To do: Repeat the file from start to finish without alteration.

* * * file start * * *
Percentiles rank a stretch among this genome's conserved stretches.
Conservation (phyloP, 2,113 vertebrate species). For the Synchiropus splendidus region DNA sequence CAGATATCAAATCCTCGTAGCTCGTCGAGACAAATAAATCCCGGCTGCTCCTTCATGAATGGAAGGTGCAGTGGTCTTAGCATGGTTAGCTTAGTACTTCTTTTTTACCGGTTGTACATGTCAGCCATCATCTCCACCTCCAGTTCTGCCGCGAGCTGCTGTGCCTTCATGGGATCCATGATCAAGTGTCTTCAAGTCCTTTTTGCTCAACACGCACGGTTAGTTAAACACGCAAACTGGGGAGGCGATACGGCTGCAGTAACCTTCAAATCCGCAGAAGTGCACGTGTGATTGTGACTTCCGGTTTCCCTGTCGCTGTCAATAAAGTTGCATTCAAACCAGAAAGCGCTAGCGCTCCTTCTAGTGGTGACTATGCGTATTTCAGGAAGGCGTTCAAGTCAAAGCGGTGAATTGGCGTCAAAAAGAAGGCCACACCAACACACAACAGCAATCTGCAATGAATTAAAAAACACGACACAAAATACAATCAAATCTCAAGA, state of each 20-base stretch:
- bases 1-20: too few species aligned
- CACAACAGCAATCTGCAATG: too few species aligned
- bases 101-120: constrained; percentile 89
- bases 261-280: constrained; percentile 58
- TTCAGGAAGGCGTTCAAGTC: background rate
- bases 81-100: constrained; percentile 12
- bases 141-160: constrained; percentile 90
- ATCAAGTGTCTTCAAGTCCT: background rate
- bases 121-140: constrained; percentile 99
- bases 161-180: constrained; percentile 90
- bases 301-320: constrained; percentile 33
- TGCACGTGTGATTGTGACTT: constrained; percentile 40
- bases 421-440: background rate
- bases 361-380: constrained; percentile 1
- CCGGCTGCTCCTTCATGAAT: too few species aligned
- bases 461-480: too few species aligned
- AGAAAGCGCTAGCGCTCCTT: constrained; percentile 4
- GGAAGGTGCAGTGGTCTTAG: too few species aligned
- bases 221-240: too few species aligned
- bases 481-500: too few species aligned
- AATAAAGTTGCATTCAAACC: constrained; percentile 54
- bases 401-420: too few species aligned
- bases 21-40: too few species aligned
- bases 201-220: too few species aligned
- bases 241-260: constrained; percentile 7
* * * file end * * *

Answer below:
Percentiles rank a stretch among this genome's conserved stretches.
Conservation (phyloP, 2,113 vertebrate species). For the Synchiropus splendidus region DNA sequence CAGATATCAAATCCTCGTAGCTCGTCGAGACAAATAAATCCCGGCTGCTCCTTCATGAATGGAAGGTGCAGTGGTCTTAGCATGGTTAGCTTAGTACTTCTTTTTTACCGGTTGTACATGTCAGCCATCATCTCCACCTCCAGTTCTGCCGCGAGCTGCTGTGCCTTCATGGGATCCATGATCAAGTGTCTTCAAGTCCTTTTTGCTCAACACGCACGGTTAGTTAAACACGCAAACTGGGGAGGCGATACGGCTGCAGTAACCTTCAAATCCGCAGAAGTGCACGTGTGATTGTGACTTCCGGTTTCCCTGTCGCTGTCAATAAAGTTGCATTCAAACCAGAAAGCGCTAGCGCTCCTTCTAGTGGTGACTATGCGTATTTCAGGAAGGCGTTCAAGTCAAAGCGGTGAATTGGCGTCAAAAAGAAGGCCACACCAACACACAACAGCAATCTGCAATGAATTAAAAAACACGACACAAAATACAATCAAATCTCAAGA, state of each 20-base stretch:
- bases 1-20: too few species aligned
- CACAACAGCAATCTGCAATG: too few species aligned
- bases 101-120: constrained; percentile 89
- bases 261-280: constrained; percentile 58
- TTCAGGAAGGCGTTCAAGTC: background rate
- bases 81-100: constrained; percentile 12
- bases 141-160: constrained; percentile 90
- ATCAAGTGTCTTCAAGTCCT: background rate
- bases 121-140: constrained; percentile 99
- bases 161-180: constrained; percentile 90
- bases 301-320: constrained; percentile 33
- TGCACGTGTGATTGTGACTT: constrained; percentile 40
- bases 421-440: background rate
- bases 361-380: constrained; percentile 1
- CCGGCTGCTCCTTCATGAAT: too few species aligned
- bases 461-480: too few species aligned
- AGAAAGCGCTAGCGCTCCTT: constrained; percentile 4
- GGAAGGTGCAGTGGTCTTAG: too few species aligned
- bases 221-240: too few species aligned
- bases 481-500: too few species aligned
- AATAAAGTTGCATTCAAACC: constrained; percentile 54
- bases 401-420: too few species aligned
- bases 21-40: too few species aligned
- bases 201-220: too few species aligned
- bases 241-260: constrained; percentile 7